High Court blames Post Office Horizon for subpostmaster prosecutions

The High Court has ruled that a number of ‘bugs, errors and defects’ in the Post Office Horizon accounting system had caused ‘discrepancies’ in subpostmasters’ branch accounts. 

Due to accounting errors a number of subpostmasters have ended up jailed while others lost their livelihoods.

It now seems likely that the Horizon accounting system was at fault in many of those cases. Hundreds of subpostmasters took the Post Office to court over the matter, which as well as prosecutions led to a large number of bankruptcies.

Last week the Post Office agreed a settlement of some £57.8 million with some 550 claimants. Mr Justice Fraser of the High Court approved the settlement.

The ruling also covered the outcome of the second of two trials. The judge ruled that there was a ‘material risk’ that Horizon caused the problems and that this is a major step in the prosecutions being overturned.

In a statement outside court after the hearing, James Hartley, partner at Freeths law firm, said: “They they have finally been proved to have been right all along when they have said that the Horizon system was a possible cause of shortfalls in their branch accounts.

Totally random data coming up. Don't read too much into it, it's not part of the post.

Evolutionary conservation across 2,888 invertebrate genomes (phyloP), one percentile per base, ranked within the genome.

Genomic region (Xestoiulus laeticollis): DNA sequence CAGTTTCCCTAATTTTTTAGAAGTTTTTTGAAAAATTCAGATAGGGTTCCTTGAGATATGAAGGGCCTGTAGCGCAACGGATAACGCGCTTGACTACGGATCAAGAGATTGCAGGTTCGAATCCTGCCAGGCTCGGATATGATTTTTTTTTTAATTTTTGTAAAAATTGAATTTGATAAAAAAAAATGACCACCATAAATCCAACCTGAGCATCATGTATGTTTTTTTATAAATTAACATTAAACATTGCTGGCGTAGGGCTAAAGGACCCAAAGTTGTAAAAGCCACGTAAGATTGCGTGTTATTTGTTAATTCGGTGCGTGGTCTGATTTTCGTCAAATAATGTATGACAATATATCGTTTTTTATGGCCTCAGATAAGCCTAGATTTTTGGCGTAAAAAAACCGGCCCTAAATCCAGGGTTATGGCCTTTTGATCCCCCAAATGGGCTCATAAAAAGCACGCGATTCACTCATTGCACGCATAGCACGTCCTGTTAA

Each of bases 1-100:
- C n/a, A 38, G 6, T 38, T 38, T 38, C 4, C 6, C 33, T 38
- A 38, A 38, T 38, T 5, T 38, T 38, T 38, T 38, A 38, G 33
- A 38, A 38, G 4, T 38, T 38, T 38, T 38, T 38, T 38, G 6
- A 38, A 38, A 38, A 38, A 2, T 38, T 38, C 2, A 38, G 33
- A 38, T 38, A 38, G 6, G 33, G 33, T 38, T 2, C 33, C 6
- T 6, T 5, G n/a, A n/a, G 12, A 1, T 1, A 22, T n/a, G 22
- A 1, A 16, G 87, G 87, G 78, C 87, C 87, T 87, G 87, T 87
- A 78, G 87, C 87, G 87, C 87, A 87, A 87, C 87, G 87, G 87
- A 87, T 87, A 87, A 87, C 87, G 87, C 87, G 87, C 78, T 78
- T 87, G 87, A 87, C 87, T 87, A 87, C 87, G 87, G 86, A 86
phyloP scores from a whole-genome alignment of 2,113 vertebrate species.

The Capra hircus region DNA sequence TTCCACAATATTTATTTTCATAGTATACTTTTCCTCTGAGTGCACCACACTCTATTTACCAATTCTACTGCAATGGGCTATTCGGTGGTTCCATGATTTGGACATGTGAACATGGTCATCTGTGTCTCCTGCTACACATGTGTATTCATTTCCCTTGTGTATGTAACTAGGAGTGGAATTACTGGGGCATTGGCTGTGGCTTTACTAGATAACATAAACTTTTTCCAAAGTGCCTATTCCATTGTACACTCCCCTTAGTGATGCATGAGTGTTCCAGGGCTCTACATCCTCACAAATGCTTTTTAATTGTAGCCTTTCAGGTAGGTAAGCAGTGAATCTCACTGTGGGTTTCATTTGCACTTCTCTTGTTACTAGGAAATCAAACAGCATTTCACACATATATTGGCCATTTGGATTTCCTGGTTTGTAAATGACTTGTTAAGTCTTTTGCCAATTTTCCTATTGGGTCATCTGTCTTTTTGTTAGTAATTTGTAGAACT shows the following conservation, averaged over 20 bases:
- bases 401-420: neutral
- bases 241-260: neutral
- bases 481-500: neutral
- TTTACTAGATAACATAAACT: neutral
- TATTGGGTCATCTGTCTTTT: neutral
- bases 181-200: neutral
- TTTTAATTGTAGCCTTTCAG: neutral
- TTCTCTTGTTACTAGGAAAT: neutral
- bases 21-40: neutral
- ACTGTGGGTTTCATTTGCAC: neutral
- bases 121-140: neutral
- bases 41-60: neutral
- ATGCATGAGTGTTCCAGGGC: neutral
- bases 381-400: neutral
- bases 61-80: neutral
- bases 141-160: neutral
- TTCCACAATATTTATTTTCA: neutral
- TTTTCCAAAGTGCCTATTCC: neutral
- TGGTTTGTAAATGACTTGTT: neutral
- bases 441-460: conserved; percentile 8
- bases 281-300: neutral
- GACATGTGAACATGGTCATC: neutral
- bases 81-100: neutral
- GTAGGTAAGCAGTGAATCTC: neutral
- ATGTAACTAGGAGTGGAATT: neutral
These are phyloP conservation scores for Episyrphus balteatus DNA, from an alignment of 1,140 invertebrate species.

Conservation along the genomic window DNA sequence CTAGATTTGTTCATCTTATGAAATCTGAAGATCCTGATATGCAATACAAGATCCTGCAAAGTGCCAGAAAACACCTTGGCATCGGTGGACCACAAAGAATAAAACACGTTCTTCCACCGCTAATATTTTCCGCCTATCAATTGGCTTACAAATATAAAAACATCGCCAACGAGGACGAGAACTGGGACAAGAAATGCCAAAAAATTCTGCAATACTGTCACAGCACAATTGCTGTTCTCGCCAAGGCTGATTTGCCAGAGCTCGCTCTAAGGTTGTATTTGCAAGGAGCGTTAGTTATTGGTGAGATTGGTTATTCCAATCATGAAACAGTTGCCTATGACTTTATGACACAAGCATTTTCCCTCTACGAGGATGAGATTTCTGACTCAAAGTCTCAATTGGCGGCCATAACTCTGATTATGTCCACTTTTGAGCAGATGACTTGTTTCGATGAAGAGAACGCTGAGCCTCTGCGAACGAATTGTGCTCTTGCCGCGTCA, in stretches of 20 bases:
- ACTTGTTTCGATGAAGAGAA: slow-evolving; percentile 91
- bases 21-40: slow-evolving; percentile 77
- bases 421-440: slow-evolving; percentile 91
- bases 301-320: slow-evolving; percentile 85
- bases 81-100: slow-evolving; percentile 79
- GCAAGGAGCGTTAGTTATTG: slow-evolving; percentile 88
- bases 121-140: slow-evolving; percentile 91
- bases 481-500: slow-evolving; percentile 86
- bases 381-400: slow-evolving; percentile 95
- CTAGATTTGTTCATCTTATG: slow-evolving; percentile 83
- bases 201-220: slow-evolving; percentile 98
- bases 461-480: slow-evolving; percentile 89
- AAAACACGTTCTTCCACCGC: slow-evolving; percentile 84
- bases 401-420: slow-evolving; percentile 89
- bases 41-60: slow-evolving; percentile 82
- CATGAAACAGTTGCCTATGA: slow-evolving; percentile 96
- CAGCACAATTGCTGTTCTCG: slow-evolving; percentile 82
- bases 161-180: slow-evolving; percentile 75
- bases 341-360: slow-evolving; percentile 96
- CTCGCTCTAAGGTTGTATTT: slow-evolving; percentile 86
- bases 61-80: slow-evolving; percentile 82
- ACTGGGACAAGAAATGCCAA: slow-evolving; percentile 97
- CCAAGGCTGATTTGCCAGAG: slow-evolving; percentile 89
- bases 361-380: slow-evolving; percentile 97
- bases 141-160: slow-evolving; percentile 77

“These claimants can now walk with their heads held high after all these years.

“This judgment, together with the settlement reached last week, are important stepping stones to achieving much-needed closure for these postmasters.

“They can now start to move on with their lives.”

Speaking outside court, Tracey Merritt, who was a subpostmaster in Yetminster, Dorset, said: “It’s been a very long road. It’s been a real rollercoaster of emotions.

“But now I can honestly say the relief is immense. When people say anything now, I can say, ‘I told you all along that I didn’t do anything wrong’.”

She said she struggled find work since being accused, adding: “I lost my dignity, I lost my reputation. I couldn’t get a job.”

Mr Justice Fraser said that he would refer the case to the Director of Public Prosecutions in relation to evidence given by Horizon’s developers Fujitsu in relation to previous court cases.

He said: “Based on the knowledge that I have gained, I have very grave concerns regarding veracity of evidence given by Fujitsu employees to other courts in previous proceedings about the known existence of bugs, errors and defects in the Horizon system.”

Currently some 30 criminal cases against subpostmasters are being reviewed by the Criminal Cases Review Commission that investigates potential miscarriages of justice.

In a statement following Monday’s hearing, Post Office chairman Tim Parker said: “In reaching last week’s settlement with the claimants, we accepted our past shortcomings and I, both personally and on behalf of the Post Office, sincerely apologised to those affected when we got things wrong.

“We have given a commitment to learning lessons from these events, and today’s judgment underlines the need to do so.”


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